Mt. Vernon Register-News

Community News Network

February 10, 2013

Maureen Hayden column: Gov. Pence tight-lipped on social issues

As a U.S. congressman, Mike Pence made it perfectly clear how he felt about the need for a constitutional amendment to ban same-sex marriage.

He was a sponsor and advocate for the failed Federal Marriage Amendment, arguing that the U.S. Constitution needed to define marriage as between a man and woman to protect the nation from “activist judges” willing to tear away at the fabric of society. (The fabric being the “traditional” family.)

In 2011, Pence was one of 82 House Republicans to co-sponsor a bill condemning the Obama administration’s decision to discontinue defending the federal Defense of Marriage Act.

Known as DOMA, it’s a federal law that refuses federal benefits to same-sex couples who are legally married. DOMA’s constitutionality is being challenged in a case before the U.S. Supreme Court.

As a gubernatorial candidate last year, Pence declared his support for the effort to amend Indiana’s state constitution to lock in a ban against same-sex marriage and civil unions.

But last week, Gov. Pence stayed deep in the background when GOP leaders in the Statehouse decided to ignore the strong pleas of amendment proponents by stalling a vote that would have moved the measure forward this year.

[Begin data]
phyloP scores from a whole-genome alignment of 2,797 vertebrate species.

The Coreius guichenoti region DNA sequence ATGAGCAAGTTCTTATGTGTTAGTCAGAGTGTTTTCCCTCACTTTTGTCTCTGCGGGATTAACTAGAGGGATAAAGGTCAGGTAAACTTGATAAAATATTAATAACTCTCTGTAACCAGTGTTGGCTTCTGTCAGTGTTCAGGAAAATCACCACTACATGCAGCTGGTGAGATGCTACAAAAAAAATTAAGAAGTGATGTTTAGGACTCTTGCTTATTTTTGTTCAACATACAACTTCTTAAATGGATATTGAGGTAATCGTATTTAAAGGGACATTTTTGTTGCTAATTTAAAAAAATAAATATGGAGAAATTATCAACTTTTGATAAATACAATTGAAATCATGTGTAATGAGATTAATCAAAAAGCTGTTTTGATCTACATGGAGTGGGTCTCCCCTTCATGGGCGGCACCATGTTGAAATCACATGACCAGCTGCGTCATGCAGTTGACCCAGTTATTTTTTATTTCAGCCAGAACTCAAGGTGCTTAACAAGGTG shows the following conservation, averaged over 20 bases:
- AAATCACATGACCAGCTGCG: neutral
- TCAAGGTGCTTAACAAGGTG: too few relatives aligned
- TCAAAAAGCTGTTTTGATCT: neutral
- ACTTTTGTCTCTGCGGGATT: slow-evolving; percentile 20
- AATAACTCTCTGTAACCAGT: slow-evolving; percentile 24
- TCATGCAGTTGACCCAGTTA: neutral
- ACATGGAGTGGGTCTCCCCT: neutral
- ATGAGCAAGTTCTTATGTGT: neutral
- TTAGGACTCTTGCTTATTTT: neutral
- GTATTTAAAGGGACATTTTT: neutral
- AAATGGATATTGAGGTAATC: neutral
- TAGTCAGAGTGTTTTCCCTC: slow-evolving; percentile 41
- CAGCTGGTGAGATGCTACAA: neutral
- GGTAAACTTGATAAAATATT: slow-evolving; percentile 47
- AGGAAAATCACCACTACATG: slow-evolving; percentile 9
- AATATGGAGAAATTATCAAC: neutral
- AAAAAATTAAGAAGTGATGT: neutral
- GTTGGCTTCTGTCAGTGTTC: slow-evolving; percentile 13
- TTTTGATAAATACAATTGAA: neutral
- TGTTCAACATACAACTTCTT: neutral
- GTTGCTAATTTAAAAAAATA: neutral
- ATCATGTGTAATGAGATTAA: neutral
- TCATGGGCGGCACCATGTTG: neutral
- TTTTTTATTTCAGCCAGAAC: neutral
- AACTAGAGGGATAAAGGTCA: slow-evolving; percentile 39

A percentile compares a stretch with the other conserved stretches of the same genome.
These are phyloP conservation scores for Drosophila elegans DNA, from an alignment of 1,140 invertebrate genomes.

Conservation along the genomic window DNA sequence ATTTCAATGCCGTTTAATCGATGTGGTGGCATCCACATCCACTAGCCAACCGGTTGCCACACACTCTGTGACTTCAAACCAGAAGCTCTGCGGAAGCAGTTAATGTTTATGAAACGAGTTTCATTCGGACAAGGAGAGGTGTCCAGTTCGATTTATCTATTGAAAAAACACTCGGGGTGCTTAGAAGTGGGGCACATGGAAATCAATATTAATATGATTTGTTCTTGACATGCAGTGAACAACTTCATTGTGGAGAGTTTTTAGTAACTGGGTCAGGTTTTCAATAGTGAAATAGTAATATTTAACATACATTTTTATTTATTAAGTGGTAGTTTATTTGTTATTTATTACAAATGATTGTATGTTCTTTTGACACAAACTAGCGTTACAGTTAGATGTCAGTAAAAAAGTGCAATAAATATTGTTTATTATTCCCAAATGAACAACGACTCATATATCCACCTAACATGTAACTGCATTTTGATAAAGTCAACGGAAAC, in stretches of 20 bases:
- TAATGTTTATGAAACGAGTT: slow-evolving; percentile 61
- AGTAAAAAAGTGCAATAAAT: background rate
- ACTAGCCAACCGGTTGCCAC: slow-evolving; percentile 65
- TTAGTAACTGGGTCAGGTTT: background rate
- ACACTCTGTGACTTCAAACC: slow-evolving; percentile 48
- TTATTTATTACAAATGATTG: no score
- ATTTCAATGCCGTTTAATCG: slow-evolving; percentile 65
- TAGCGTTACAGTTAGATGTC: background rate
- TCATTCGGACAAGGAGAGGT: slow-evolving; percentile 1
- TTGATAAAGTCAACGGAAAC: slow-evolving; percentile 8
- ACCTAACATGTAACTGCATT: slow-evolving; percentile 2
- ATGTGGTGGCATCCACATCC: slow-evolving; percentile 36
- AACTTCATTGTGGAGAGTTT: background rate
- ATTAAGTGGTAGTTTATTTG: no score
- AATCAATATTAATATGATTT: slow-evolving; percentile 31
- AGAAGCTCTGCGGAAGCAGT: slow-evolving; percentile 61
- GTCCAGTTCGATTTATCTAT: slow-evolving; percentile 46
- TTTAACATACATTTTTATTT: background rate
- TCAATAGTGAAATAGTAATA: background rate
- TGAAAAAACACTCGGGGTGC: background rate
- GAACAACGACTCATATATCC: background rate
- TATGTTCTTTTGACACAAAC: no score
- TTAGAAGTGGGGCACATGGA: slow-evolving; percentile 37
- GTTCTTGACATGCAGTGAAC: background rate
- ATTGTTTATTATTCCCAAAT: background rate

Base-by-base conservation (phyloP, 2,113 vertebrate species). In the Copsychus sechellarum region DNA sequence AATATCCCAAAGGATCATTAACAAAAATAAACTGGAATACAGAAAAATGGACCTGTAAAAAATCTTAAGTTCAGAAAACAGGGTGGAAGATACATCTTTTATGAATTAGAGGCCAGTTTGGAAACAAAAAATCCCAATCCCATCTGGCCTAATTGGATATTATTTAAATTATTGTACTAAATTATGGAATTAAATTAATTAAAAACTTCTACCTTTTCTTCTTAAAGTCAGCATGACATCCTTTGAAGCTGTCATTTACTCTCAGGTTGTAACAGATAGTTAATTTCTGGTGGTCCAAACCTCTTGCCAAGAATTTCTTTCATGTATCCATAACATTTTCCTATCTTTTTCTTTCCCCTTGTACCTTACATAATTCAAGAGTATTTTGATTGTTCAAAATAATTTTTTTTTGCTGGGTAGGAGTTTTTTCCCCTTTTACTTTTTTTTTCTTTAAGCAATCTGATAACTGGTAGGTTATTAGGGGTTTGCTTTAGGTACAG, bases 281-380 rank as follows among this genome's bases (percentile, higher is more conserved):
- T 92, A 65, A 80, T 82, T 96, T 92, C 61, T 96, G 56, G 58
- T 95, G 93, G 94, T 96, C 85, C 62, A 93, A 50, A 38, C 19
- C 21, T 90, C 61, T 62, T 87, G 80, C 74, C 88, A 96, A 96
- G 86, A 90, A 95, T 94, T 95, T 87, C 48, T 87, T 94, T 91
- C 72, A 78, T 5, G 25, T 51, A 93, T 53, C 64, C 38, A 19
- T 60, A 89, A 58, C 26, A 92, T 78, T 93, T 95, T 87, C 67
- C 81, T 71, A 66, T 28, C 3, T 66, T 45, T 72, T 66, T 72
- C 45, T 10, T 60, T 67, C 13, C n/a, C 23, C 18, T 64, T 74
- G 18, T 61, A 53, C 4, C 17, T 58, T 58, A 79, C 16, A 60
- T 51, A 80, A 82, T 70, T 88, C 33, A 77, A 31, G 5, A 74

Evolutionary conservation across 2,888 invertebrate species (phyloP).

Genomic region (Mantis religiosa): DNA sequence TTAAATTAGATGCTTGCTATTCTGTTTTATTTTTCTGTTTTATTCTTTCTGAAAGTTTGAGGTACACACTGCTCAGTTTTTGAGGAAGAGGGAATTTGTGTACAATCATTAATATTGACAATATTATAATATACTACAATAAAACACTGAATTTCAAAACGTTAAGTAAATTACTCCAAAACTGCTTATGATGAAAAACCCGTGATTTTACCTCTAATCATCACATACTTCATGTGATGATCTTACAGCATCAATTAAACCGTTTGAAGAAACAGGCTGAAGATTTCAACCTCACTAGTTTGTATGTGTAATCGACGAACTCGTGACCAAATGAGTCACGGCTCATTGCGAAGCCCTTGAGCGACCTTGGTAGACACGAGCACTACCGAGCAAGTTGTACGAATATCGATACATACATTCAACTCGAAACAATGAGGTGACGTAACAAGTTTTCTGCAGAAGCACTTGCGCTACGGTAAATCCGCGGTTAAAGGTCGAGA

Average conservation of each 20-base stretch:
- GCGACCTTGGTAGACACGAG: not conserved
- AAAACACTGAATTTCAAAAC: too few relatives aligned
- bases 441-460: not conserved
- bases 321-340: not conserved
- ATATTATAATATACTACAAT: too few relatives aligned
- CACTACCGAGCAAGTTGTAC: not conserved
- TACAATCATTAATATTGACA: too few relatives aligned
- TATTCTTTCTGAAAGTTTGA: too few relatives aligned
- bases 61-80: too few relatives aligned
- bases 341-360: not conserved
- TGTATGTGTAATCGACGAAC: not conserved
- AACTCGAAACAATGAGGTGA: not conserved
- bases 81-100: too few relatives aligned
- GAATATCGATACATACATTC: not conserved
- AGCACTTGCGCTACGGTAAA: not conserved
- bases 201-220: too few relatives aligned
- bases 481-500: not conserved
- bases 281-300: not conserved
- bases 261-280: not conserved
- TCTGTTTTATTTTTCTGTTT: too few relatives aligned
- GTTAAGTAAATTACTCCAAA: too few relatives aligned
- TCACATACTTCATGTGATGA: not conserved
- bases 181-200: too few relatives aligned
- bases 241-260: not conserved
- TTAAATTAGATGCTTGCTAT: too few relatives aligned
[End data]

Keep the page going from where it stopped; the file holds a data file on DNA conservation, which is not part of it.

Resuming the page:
Their reasoning: It would be prudent to wait to see how the U.S. Supreme Court rules this summer on two related cases involving same-sex marriage bans.

When questioned about Pence’s role in the decision to kill the vote this session, Senate President David Long told reporters: “The governor has not weighed in on this.”

Echoed House Speaker Brian Bosma: “Not in the least.”

That may seem surprising. Some of Pence’s strongest allies in the fight against same-sex marriage (including the American Family Association) have been pushing hard for Indiana lawmakers to vote on the amendment this session.

They argued that such a vote would send a strong message to the Supreme Court justices and affect their decision.  

That’s an argument that Long and Bosma, both self-proclaimed supporters of the amendment, discounted as “not credible.”

Pence may believe, as Long and Bosma reasoned, that waiting another year wouldn’t matter. If the court clears the way, the Indiana General Assembly could vote on the amendment in 2014 and — as required by Indiana law — put the question to voters on the November 2014 ballot.

For now, Pence has set aside his past role as advocate for the social conservative causes, and is trying to remake his image.

He’s sticking with the script he rolled out during the campaign: talking about his tax-cut proposal and his jobs- and education-focused “Roadmap for Indiana.” He’s resisted veering off that roadmap, despite efforts by reporters to draw him out on other issues.

During an informal meeting with Statehouse reporters last week, Pence made clear he won’t be weighing in any time soon on a number of issues: There’s a broad range of legislation he “won’t have anything to say about”, he said, until it reaches his desk, for the required signature to become law — or the veto to kill it.